The ten panels on the northeast slope have 87% solar access and should generate an estimated 2,464 kwh per year.
The three design options for the southwest slope result in the following:
- With the four panels strung out along the south side, the solar access is 80% and the annual power generation from the southwest slope is 4,245 kwh,
- With the four panels stacked as 2 rows of 2 along the south side, the solar access is 80% and the annual power generation from the southwest slope is 4,290 kwh,
- With the four panels on the top of the dormer, the solar access is 84% and the annual power generation from the southwest slope is 4,560 kwh.
The inital estimate based simply on the panel size and number of panels was 8,722 kwh. That means we will have 1,698 kwh/year less than originally planned, around 20%, primarily due to shading. There is nothing we can do about this (except maybe regularly trim the Polycarpus trees in our neighbor's yard that shade the southwest slope panels). I don't know if REC is including the effect of the Tigo MPP balancing system in the calculation, that could possibly increase the power production somewhat.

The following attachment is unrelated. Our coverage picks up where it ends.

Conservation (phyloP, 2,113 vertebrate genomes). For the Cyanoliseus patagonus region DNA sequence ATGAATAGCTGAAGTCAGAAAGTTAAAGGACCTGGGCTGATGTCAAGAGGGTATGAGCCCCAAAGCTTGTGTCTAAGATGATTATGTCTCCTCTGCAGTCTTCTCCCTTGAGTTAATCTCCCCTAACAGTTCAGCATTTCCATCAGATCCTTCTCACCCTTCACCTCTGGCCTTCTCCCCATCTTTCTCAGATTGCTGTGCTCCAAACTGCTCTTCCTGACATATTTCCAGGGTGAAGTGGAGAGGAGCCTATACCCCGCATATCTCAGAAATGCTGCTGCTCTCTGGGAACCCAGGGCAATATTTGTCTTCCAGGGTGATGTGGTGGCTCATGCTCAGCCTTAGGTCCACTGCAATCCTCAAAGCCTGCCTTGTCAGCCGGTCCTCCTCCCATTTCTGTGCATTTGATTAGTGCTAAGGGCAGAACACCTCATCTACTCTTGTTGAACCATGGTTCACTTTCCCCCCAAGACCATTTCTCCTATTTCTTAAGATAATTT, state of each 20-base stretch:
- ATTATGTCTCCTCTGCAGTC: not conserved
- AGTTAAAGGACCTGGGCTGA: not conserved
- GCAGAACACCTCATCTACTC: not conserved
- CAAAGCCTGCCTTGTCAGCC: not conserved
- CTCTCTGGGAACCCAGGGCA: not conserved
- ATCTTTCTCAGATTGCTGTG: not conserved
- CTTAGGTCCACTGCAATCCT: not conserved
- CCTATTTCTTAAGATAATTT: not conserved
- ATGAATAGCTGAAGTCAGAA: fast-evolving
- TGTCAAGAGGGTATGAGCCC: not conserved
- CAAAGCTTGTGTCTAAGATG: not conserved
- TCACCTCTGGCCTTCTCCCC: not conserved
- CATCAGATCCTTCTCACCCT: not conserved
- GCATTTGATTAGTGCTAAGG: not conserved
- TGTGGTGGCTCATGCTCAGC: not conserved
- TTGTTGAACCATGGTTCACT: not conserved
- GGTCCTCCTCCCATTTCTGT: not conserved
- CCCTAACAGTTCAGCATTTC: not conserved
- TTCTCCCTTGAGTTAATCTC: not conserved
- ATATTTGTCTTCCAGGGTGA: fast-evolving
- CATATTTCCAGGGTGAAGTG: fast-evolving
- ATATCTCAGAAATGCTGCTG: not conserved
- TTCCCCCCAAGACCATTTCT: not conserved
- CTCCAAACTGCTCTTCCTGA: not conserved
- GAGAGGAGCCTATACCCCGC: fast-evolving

My original calculation for how much power we would need including the new electric car, the new hot water heater, the new HRV, and 2000 kwh/year we are currently drawing from the grid came out to around 5,000 kwh/year. The old 2.5 kw PV system was supplying around 3,831 kwh/year estimated. The total that I was trying to design for was 8,831 kwh/year. So we will be around 20% short of carbon neutral, but for that, we will be covering a lot of additional energy uses. That's better than the old system, where we were around
With this system we will have essentially maxed out our easily harvested solar resource. If we want to put any more solar PV up, we will likely get marginal return (both in terms of carbon reduction and financial) because the panels will be shaded much more, maybe even more than 50%. We will have to see how the system performs. Stay tuned.